Trump legal team blasts ‘absurd’ trial
Senate leaders announce agreement on rules of impeachment process
Published: Feb 09, 2021 05:28 PM

US President Donald Trump holds up a newspaper with the headline "Acquitted" as he arrives to speak at the 68th annual National Prayer Breakfast on Thursday in Washington, DC. Trump said Thursday that he suffered a "terrible ordeal" during his impeachment. Photo: AFP

On the eve of US former president Donald Trump's impeachment trial, his legal team Monday denounced the case as unconstitutional, calling it "absurd" to hold the former president responsible for the deadly riot at the US Capitol.

But in a preview of their prosecuting arguments, Democrats accused Trump of committing the "most grievous constitutional crime" in the 232-year history of the American presidency by inciting his supporters to storm Congress on January 6.

The House of Representatives impeached Trump for a historic second time in January over his role in the deadly siege, and his trial - the first of a former president - begins Tuesday with the Senate's 100 members sitting as jurors.

The chamber's leaders announced that they and the legal teams had reached agreement on the rules of the process, which was expected to launch Tuesday at 1 pm with debate and a vote on the constitutionality of the trial itself.

Arguments were expected to be heard from Wednesday, with each side provided 16 hours over two days.

Trump is a deeply damaged political figure but remains a powerful force in the Republican Party.

Charged with "incitement of insurrection," he is likely once again to avoid conviction due to loyal support in the Senate, but his lawyers contended in their final pre-trial filing that the Constitution does not give the chamber jurisdiction to try a former president.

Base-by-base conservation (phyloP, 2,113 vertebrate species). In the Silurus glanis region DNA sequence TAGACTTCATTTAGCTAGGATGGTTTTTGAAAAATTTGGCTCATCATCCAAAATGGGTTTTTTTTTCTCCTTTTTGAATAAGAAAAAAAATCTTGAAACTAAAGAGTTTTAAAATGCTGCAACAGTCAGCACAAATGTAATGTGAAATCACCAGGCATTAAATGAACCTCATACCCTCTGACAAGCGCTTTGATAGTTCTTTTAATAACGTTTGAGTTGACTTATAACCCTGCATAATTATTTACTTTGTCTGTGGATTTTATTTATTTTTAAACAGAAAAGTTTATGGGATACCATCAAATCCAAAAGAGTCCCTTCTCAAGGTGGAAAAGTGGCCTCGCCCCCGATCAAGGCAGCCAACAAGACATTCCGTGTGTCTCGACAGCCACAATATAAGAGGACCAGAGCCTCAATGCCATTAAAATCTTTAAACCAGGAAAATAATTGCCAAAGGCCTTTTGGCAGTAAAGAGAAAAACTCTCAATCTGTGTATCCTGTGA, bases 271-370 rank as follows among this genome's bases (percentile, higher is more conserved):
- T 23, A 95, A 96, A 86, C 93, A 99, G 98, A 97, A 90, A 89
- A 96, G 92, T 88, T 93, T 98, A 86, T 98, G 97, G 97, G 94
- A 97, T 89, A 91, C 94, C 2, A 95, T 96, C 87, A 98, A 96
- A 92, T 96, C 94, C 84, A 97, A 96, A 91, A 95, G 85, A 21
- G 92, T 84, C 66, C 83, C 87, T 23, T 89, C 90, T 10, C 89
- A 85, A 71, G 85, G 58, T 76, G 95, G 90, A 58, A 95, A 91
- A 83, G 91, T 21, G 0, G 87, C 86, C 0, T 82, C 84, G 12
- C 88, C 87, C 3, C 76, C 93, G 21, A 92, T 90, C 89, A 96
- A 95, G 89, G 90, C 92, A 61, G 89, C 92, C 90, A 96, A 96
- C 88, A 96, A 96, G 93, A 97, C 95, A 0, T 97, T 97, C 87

"The Senate should dismiss these charges and acquit the president because this is clearly not what the framers wanted or what the Constitution allows," his attorneys Bruce Castor, David Schoen and Michael T. van der Veen wrote.

"Indulging House Democrats hunger for this political theater is a danger to our Republic democracy and the rights that we hold dear."

The defense used blunt language in their 78-page brief, saying it was "simply absurd" to argue that Trump conjured up a mob to commit violent crime, and that those who attacked the Capitol did so on their own.

The lawyers rejected as "patently ridiculous" the trial of a former president, a private citizen who cannot be removed "from an office that he no longer holds."

President Joe Biden, who succeeded Trump on January 20, weighed in Monday but declined to address whether Trump should be found guilty or denied the right to hold political office in the future.

"We'll let the Senate work that out," Biden said.

White House spokeswoman Jen Psaki later told reporters that Biden ran against Trump in 2020 "because he felt he was unfit for office."

"But he's going to leave it to the Senate to see this impeachment proceeding through," Psaki added.